miller harris: 5 posts

Miller Harris La Fumee Arabie : New Perfume

Miller Harris just launched a new fragrance called La Fumée [Arabie]. It’s the first of several limited edition perfumes  inspired by La Fumée, a smoky woody blend. According to the description: “Created in celebration of the rich beauty and magic of the Arabic cultures, La Fumée Arabie is a sensual oriental fragrance centred around the exotic woods of the Middle East.”

The notes include incense, oud, cistus absolute, cardamom, coriander seed, Egyptian cumin, incense from Yemen, Moroccan cedarwood, birch tar, rose and vanilla. The glass bottle is embellished with the 23 carat liquid gold. Available now via, 50ml Eau de Parfum/£110. Via

Miller Harris L’Air de Rien : Perfume Review



Star rating: 5 stars–outstanding/potential classic, 4 stars–very good, 3 stars–adequate, 2 stars–disappointing, 1 star–poor.

While the average US perfume buyer is put off by the idea of an animalic note in fragrance, for many fragrance aficionados (your author included), the mention of leather, civet or horse sweat is a selling point. Whenever I read about Miller Harris L’Air de Rien, a fragrance created in 2006 for the actress Jane Birkin, it would invariably be described in terms of dirty underwear and cats’ rear ends. Perhaps I draw a line somewhere after all, because it took me years to finally try L’Air de Rien. So now I can report that the musky amber of L’Air de Rien is reminiscent more of a moss festooned garden shed, rather than an outhouse. In fact, its slightly rough charm perfectly fits my image of Jane Birkin.

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Miller Harris Fleurs de Sel : Perfume Review


Star rating: 5 stars–outstanding/potential classic, 4 stars–very good, 3 stars–adequate, 2 stars–disappointing, 1 star–poor.

While the newest Miller Harris fragrance, Fleurs de Sel is inspired by the traditional fragrance concept, it is a modern composition with a nod to the classical past. Our love affair with chypre fragrances—those complex and intense harmonies of citrus, floral, woody, mossy and animalic notes—has always been tumultuous. If some families such as florals have an immediate and familiar appeal, abstract chypres require more patience in order to appreciate them. Yet, witnessing the revival of the family over the past few years leads me to conclude that we are once again in a chypre-infatuated decade. …

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Miller Harris En Sens de Bois : Perfume Review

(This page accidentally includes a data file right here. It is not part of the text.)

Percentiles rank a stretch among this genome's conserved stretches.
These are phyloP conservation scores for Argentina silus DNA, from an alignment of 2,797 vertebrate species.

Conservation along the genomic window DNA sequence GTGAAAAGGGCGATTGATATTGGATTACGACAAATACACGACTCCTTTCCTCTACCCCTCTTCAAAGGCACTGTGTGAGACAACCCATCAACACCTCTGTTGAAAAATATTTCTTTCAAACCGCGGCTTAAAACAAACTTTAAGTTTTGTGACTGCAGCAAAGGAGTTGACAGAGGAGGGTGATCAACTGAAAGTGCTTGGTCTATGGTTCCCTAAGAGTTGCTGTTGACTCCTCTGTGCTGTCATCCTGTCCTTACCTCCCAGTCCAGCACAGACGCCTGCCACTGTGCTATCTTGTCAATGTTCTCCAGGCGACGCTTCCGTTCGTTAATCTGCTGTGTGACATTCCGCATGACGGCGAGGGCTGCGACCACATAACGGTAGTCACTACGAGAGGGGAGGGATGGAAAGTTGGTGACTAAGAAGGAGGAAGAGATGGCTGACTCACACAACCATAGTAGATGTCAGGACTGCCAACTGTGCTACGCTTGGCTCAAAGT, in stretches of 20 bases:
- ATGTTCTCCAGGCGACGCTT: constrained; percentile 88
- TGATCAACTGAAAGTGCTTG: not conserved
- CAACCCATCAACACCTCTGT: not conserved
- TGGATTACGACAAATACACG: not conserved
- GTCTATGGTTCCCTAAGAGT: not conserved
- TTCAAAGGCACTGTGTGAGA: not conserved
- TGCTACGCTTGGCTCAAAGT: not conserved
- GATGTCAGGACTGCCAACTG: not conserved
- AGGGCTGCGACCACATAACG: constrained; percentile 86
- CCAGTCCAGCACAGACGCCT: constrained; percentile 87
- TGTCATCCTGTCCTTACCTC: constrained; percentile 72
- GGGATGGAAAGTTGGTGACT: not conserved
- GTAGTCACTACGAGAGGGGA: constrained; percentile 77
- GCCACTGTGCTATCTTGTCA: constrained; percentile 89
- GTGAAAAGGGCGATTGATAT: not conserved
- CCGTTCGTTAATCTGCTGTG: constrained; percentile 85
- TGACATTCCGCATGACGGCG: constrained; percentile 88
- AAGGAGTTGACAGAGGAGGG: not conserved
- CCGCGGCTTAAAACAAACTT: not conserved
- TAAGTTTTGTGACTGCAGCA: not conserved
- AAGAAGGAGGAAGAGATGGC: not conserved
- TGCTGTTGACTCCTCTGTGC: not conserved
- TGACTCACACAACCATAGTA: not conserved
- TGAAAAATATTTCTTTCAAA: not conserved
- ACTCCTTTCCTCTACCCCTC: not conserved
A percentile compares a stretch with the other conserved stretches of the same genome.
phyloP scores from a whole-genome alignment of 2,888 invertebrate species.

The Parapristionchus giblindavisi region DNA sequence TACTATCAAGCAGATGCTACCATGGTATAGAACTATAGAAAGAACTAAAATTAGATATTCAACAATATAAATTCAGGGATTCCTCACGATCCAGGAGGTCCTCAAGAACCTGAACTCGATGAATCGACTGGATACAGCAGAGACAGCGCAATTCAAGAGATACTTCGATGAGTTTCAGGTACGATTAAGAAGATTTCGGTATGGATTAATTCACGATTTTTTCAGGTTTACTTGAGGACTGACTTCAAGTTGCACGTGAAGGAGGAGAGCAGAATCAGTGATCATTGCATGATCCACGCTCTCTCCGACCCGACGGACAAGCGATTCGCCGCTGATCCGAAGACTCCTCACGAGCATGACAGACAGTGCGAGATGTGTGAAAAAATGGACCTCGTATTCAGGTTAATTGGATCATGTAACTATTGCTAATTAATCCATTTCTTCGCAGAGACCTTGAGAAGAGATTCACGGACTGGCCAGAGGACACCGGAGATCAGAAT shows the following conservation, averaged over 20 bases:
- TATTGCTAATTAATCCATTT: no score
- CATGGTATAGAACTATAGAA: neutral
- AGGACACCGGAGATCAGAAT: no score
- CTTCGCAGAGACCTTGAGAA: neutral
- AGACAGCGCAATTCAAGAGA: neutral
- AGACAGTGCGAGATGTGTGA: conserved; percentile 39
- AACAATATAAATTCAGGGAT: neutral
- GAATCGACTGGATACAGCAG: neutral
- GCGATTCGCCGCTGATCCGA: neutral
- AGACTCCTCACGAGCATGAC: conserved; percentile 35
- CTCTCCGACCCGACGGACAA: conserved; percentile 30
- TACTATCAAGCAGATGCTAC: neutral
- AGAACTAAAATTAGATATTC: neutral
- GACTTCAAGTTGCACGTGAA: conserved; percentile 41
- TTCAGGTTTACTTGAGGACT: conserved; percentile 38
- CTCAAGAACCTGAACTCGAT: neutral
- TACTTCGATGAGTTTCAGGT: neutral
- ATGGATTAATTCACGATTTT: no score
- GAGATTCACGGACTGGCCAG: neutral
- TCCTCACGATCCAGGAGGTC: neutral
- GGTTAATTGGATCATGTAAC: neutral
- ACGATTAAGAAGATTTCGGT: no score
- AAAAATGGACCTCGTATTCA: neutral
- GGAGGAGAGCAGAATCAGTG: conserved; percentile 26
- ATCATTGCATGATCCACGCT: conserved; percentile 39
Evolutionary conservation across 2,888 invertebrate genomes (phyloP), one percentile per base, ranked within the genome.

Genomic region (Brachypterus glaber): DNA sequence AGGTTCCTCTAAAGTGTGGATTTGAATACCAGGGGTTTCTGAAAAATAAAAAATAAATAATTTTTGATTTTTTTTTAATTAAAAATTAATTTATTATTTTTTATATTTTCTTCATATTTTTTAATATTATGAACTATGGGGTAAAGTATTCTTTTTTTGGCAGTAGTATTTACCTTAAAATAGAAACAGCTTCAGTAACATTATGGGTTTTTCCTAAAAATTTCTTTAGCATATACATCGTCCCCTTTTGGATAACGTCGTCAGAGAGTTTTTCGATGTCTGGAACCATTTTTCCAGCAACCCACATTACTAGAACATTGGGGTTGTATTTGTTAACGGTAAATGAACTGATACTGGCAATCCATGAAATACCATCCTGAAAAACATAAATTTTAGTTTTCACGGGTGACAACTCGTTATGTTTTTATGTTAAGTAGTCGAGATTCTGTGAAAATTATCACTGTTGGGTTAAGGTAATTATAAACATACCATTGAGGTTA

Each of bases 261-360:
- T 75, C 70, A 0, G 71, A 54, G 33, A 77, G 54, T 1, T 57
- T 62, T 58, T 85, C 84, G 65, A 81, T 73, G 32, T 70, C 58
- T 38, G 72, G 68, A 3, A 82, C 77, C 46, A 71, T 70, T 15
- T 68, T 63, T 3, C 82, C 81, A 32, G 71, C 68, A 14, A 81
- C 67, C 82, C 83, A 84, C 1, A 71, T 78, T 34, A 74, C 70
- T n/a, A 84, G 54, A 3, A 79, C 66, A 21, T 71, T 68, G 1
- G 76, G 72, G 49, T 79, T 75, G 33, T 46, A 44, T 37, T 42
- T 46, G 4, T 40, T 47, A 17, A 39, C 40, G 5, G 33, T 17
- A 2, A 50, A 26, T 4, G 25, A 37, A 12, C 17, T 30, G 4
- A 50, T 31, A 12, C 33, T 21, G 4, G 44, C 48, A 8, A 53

Star rating: 5 stars–outstanding/potential classic, 4 stars–very good, 3 stars–adequate, 2 stars–disappointing, 1 star–poor.

Lyn Harris founded her perfume line Miller Harris in 2000 and included fragrances ranging from the crisp Citron Citron to the delicately pretty Fleur du Matin. Nouvelle Line is a separate range of fragrances, having limited distribution, higher prices and exotic descriptions. The names alone are rather enticing: Cuir d’Oranger, Piment des Baies, Terre d’Iris

En Sens de Bois is the newest fragrance from Miller Harris, and it was inspired by the scents of Japanese temples. The mere allusion to temple incense was enough to capture my attention, as my imagination immediately began to paint images of smokeless Japanese incense, the silky embrace of cedarwood and the resinous clarity of pine wood. …

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Jasmine Perfume Note and Material

It seems fitting to start my reflections by devoting some attention to jasmine, which is not only my favorite fragrance note, but also the most widely used perfume ingredient, be it natural or synthetic.  While the rose is “the queen of flowers,” jasmine is indisputably the king.
The original habitat of jasmine is considered to be India, which alone possesses about 42 species with various olfactory characteristics. In India, Ghazimpur has traditionally been the center of jasmine cultivation, while in Europe, it was Grasse, France. The jasmine was first cultivated in in Provence in 1548, being a gift of the Arab trade network (Morris 1984, 104). Today, jasmin de Grasse is the most expensive jasmine available, and the only widely available perfume using it is Chanel No 5 extrait de parfum. It is sweeter and fruitier than the more commonly available jasmines from Italy, India, Morocco and Egypt (responsible for 80% of jasmine production).

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